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In the beginning, waiting for the baby to feed or stop feeding or burp or pass wind or yellow liquid shit, I postponed showers, phone calls, bowel movements. With the baby I could spend four days in two rooms, so tired I was half blind. The perimeter of my vision shrank to a bull’s-eye. I ignored correspondence because I had no energy even to write I am so tired, and no one would care that I was tired — who isn’t tired?

I can’t responsibly compare my maternal sleep deprivation with anyone else’s, but I can compare it with the sleep I lost before, back in my original body. I used to lose sleep when I willed myself to finish a piece of work, or when I was kept awake by some particular worry or abstract dread. The will was my will. The fear was my fear. For almost a year I remained in an apartment after a loud bar opened across the street because I wasn’t yet able to part with the marble mantelpiece or the exposed brick. I stayed up then too.

Now I wake up neither because of my will nor because of anyone else’s. I wake up because my body wakes to attend to the child’s body.

I assumed pregnancy would consist of an interruption to my original body, and that after I gave birth my original body would reconstitute, maybe with an interesting new mark or wrinkle to commemorate the occasion.

I believed I’d choose the degree to which I’d attend to the baby. If my health were at risk, I thought primly, I’d care for myself first. Only now do I see that at risk and caring for myself are indefinable categories. I hadn’t considered that the normal demands of early motherhood, which often prevent sleeping or eating or bathing, would put anyone’s health at risk, or that comforting the crying baby might ultimately be a better means of getting some sleep than inserting foam stoppers into my ears.

It wasn’t a desire to comfort the baby that woke me to go to the baby; desire was suddenly incidental, irrelevant. My body was a ship overtaken by pirates, my will the thwarted captain.

If the child calls out from his crib while I sleep in my bed at the other end of the apartment, I feel a prickling in my ears, as if all the little hairs have risen to attention in an instant, pulling themselves taut. With the tautening, my ears tune out the other sounds as I await his next cry. My body rises and moves down the hall, carrying me with it.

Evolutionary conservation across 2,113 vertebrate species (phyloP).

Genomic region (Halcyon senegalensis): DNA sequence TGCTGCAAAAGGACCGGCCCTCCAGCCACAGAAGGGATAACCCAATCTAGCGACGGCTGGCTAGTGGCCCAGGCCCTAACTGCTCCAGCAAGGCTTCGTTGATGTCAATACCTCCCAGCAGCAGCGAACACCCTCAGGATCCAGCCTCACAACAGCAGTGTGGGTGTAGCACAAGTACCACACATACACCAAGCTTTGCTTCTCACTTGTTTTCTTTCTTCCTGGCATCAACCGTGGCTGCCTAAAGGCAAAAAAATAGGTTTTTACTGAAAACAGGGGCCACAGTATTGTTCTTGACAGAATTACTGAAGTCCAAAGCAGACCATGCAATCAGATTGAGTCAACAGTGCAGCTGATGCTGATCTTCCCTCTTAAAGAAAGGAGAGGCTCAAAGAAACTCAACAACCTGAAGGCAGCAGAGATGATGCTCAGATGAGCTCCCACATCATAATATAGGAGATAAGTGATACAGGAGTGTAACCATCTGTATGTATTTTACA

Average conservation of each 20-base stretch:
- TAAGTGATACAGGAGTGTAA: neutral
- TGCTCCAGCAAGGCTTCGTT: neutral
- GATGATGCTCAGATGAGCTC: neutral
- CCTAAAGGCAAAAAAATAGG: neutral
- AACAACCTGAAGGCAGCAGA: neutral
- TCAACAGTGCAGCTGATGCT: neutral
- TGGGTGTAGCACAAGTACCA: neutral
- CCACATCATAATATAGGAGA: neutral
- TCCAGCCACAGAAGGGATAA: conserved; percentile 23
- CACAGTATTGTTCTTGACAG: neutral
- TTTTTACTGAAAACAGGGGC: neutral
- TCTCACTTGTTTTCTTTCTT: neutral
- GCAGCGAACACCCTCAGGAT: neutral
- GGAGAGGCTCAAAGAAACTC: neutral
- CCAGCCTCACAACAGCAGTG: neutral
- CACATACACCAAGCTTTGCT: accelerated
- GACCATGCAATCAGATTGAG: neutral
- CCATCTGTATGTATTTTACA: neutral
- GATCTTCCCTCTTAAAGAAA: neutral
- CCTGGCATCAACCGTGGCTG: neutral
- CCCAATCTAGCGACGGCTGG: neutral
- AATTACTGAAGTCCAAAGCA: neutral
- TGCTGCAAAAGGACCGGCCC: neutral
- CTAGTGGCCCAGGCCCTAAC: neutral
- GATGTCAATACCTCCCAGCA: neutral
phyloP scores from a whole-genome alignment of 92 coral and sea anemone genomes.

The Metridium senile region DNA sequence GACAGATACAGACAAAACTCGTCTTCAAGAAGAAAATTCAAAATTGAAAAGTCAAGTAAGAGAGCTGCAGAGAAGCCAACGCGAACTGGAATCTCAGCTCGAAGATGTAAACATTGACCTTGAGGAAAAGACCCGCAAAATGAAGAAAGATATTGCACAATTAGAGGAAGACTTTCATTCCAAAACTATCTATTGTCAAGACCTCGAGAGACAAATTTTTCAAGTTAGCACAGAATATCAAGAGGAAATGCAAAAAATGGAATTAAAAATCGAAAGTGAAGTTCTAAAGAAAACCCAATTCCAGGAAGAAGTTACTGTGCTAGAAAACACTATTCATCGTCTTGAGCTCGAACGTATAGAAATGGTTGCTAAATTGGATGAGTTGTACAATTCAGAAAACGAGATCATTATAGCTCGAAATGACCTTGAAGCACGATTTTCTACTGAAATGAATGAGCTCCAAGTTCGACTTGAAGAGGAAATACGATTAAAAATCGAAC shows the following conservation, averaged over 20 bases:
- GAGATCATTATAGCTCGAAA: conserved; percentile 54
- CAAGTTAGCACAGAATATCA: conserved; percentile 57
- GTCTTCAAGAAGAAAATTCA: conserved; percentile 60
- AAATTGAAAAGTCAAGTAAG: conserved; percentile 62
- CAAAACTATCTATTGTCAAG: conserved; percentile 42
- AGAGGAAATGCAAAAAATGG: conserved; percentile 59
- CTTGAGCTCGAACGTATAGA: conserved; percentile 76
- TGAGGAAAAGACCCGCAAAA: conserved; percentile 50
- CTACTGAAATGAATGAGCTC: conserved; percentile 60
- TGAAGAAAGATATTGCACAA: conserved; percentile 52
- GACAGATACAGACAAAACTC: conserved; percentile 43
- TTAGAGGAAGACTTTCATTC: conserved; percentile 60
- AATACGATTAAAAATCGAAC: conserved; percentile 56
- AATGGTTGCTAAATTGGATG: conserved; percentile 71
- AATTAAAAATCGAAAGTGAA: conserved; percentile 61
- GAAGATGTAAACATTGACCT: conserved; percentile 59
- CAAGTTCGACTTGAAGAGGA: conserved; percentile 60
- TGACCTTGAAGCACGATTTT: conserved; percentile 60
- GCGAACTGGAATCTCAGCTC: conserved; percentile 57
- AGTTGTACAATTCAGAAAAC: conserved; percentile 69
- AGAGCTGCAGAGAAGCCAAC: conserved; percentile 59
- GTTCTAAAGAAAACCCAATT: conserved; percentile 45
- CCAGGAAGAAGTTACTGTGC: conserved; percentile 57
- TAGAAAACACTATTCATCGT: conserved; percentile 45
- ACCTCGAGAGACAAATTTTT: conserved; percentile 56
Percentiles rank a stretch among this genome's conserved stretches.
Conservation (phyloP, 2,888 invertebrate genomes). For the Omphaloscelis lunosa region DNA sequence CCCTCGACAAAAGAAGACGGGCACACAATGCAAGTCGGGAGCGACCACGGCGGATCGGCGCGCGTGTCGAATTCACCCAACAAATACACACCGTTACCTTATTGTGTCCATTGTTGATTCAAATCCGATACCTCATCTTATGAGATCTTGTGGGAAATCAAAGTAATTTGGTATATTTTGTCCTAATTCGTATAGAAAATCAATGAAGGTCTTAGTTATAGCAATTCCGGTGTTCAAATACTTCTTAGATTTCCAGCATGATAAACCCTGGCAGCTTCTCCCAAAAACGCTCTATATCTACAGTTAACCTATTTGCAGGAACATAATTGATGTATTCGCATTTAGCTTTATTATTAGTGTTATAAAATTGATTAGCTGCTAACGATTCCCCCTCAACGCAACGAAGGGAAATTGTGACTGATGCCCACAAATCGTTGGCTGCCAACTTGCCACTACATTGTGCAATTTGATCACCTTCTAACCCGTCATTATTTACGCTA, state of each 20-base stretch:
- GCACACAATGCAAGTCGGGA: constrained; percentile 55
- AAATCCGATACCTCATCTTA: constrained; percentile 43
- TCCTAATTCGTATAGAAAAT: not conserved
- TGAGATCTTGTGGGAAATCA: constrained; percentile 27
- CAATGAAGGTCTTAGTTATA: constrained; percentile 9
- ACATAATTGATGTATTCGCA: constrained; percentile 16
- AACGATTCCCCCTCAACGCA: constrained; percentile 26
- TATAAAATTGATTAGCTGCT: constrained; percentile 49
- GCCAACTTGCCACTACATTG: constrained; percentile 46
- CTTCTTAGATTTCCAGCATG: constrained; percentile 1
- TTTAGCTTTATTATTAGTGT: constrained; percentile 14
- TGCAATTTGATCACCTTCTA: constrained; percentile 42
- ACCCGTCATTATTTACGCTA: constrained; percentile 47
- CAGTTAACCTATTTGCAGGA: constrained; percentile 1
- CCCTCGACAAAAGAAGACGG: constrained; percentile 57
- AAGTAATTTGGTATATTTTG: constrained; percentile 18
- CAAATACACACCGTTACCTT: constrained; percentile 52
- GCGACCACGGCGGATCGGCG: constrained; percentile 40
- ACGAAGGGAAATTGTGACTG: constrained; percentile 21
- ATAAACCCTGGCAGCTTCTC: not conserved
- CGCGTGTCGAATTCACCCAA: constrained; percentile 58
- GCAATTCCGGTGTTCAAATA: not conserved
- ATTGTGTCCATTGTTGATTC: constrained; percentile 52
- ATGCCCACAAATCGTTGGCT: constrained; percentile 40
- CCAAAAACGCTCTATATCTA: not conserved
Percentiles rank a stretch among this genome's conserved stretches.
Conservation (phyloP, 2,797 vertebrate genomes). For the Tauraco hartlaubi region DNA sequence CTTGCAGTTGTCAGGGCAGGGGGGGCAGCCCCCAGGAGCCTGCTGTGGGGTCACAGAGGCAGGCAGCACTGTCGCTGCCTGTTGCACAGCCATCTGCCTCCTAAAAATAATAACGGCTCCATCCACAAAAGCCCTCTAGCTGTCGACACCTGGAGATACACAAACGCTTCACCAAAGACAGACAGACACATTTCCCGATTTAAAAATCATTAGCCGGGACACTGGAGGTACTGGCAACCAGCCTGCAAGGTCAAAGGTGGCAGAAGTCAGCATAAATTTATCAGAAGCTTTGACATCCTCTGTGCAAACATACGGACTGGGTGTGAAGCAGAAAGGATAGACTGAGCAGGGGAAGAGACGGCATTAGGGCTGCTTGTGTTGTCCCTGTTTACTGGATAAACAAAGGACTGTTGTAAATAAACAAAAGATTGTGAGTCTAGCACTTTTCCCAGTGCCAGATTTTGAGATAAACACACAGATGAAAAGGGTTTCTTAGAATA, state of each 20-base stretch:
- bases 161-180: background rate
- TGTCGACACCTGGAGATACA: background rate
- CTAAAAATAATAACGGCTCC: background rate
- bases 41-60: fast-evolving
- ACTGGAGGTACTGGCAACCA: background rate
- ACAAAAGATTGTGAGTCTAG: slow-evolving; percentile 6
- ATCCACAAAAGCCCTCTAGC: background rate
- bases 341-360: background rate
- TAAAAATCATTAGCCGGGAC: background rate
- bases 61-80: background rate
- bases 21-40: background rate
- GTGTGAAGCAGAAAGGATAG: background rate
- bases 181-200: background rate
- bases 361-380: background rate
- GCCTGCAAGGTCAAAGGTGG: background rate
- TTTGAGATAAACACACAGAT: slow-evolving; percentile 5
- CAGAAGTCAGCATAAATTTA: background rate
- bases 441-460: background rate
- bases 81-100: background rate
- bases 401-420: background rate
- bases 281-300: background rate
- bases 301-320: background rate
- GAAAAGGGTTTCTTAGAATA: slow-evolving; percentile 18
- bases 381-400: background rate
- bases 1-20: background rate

Attending to the child in the early days — when he was still a sleepy, vomitous little crumb of flesh, before he was able to express his humanity — was a physiological imperative, like scratching an itch. Now I feel even more fiercely protective of his little body than I did then, especially when he most trusts me with it, toddles over to rest his soft little cheek against me. In the days after he learns a new skill or plays with a new toy, he has trouble getting to sleep, as anyone would. He’s too excited. He is a little person now, and I love him.

To represent maternal love as a softening, weakening force is exactly wrong. In my experience the feeling is closer to a hardening, closer to what traditionally would be called courage: the willingness to sacrifice my body for the child’s body. Maternal love, the love that has prepared me to give my life for his, feels like a new physical ability, a new potential. I might as well have woken up one day knowing I could fly.

I feel more protective of the child’s body than of mine. The feeling resembles no kind of romantic love I recognize. It feels more like violence. As a toddler, each day he exacts an accumulation of small insults on my flesh — most of which, now that he is weaned, consist of needing my attention during the time I would otherwise use to sleep.

Now that the child is no longer a baby, I smile when I remember the day I startled awake, slumped on the sofa, and cried out to my husband, who was standing in the kitchen, holding a mug of coffee, not holding the baby, Where’s the baby?

On your tit, he answered. And so he was.

The first year’s fun-house nightmare over, my child sleeps. I sleep. It isn’t the deep weekend-morning dive into hours of wasted daylight I used to enjoy, but it is sleep. Despite this good fortune, I still feel bewildered in this body, as if someone rearranged its furniture while I was away on a long vacation. Though it resembles my original body, it is not the same. Some of the bones have been pushed askew, the flesh redistributed, pigmented, scarred.

It makes sense that the new body has new tendencies. I no longer lie awake worrying about what will happen in a month or a year or five years; perhaps for the first time I am occupied mainly by the circumstances of the present moment. I believe this constitutes an improvement to my character. I rise each morning sleepy but free of the worries I used to make part of my living thinking and writing about. As I walk to the child’s room I’m already choosing which kind of fruit he’ll have with his morning toast.

I’m growing accustomed to living in this new body, newly capable of briefer, shallower, broken sleep — a mother’s body, a machine designed to wake up.

is the author, most recently, of The Guardians: An Elegy (Farrar, Straus and Giroux).

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August 2015

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